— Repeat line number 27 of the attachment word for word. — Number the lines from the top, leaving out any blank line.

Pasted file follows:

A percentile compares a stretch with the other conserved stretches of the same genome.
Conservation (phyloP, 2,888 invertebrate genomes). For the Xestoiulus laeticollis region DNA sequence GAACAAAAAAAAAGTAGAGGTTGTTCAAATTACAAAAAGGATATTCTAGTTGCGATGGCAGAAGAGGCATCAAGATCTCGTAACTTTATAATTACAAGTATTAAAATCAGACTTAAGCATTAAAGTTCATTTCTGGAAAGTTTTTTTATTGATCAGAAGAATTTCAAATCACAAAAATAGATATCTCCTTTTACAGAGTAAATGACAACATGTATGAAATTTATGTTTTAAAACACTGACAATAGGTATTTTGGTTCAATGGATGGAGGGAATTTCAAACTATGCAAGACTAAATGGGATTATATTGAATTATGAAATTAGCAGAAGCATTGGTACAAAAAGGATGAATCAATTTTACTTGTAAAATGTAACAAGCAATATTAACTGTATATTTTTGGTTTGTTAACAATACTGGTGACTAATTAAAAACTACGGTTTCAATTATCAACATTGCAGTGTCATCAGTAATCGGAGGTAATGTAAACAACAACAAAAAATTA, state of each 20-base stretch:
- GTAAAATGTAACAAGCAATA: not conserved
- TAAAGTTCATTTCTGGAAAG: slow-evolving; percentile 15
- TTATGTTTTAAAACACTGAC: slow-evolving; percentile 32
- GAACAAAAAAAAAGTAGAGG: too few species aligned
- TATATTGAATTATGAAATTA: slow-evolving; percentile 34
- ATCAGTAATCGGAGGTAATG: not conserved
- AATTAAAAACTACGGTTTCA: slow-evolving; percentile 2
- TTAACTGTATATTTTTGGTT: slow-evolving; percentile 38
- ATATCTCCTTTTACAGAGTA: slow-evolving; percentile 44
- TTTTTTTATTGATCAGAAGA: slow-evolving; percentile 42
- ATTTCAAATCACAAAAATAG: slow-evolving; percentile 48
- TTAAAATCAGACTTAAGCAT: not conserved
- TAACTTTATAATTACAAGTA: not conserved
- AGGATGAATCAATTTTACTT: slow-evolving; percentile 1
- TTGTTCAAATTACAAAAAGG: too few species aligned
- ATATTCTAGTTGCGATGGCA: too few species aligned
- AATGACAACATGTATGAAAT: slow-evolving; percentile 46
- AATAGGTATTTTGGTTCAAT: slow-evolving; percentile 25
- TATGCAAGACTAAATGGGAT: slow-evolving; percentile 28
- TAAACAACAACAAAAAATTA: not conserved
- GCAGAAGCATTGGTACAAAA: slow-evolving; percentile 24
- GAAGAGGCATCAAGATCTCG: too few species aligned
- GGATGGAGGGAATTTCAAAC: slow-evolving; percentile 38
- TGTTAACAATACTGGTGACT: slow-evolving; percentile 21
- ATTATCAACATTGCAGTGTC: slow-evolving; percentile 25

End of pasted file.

- ATTATCAACATTGCAGTGTC: slow-evolving; percentile 25